Media - Language Arts- Connect

Analyzing Tone and Mood in Various Media

The Grapes of Wrath by John Steinbeck (1939), or dramatic adaptation by Frank Galati (1988)

Not much more can be said about the excellence of Pulitzer Prize winner John Steinbeck’s writing or his novel, The Grapes of Wrath, but if time or accessibility is an issue, consider Frank Galati’s adapted dramatic play of The Grapes of Wrath. Galati won a Tony Award for Best Play for his adaptation.

  1. Either The Grapes of Wrath (Steinbeck) Chapter 28 or The Grapes of Wrath (Galati) Act 2 will work for the following activity. The importance of these scenes for the characters, plot, and themes, and for American progress as a whole during the Great Depression should be discussed.
    • What is the significance of Tom’s final words to Ma in Chapter 28 of The Grapes of Wrath:

      "Whenever they's a fight so hungry people can eat, I'll be there. Whenever they's a cop beatin' up a guy, I'll be there... I'll be in the way guys yell when they're mad an'-I'll be in the way kids laugh when they're hungry an' they know supper's ready. An' when our folks eat the stuff they raise an' live in the houses they build-why, I'll be there…”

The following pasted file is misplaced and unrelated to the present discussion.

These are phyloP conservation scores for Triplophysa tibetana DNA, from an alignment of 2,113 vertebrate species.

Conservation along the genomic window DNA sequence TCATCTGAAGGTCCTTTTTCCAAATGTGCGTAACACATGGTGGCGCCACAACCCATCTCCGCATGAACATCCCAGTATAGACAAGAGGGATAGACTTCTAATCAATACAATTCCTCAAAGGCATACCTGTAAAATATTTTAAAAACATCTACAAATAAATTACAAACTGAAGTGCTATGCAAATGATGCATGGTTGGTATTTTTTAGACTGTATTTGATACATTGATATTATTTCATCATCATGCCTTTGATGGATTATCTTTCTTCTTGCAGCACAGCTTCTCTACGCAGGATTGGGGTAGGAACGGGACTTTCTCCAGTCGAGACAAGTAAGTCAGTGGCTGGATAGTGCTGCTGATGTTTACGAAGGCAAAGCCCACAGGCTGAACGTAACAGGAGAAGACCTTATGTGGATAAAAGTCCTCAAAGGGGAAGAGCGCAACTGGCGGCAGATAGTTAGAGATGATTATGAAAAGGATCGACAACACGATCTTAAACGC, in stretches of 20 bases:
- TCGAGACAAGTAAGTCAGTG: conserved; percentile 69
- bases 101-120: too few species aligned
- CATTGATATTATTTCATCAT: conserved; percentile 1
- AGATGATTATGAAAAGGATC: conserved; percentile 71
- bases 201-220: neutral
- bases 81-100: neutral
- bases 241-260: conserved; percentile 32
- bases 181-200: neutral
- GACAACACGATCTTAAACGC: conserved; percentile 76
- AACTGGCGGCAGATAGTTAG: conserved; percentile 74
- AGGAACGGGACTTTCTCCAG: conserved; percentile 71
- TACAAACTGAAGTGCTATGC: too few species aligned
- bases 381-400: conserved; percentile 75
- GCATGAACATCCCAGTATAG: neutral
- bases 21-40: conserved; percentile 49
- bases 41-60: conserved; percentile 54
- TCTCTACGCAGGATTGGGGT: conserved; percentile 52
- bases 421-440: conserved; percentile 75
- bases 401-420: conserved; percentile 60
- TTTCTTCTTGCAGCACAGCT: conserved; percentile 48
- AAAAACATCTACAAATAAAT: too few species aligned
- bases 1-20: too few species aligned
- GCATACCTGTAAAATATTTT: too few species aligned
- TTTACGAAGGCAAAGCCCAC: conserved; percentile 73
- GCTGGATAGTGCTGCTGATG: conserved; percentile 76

2. An excellent way to bring multimedia into the classroom and capture the power Steinbeck’s writing still has on current generations is to have students read Bruce Springsteen’s lyrics to the song “The Ghost of Tom Joad.” Rage Against the Machine has an extremely powerful cover of Springsteen’s “The Ghost of Tom Joad” as well. Playing both versions for students would allow for a deep discussion about tone, style, and imagery in the two very distinct versions.
  3. Hand out Music Comparison Worksheet for student to use to analyze and compare the two versions.
  4. A final comparison can also be made using the Animoto video Dust Bowl & Great Depression. Discuss how the tone would change if the video had used Rage Against the Machine’s version of “The Ghost of Tom Joad,” instead of Bruce Springsteen’s original.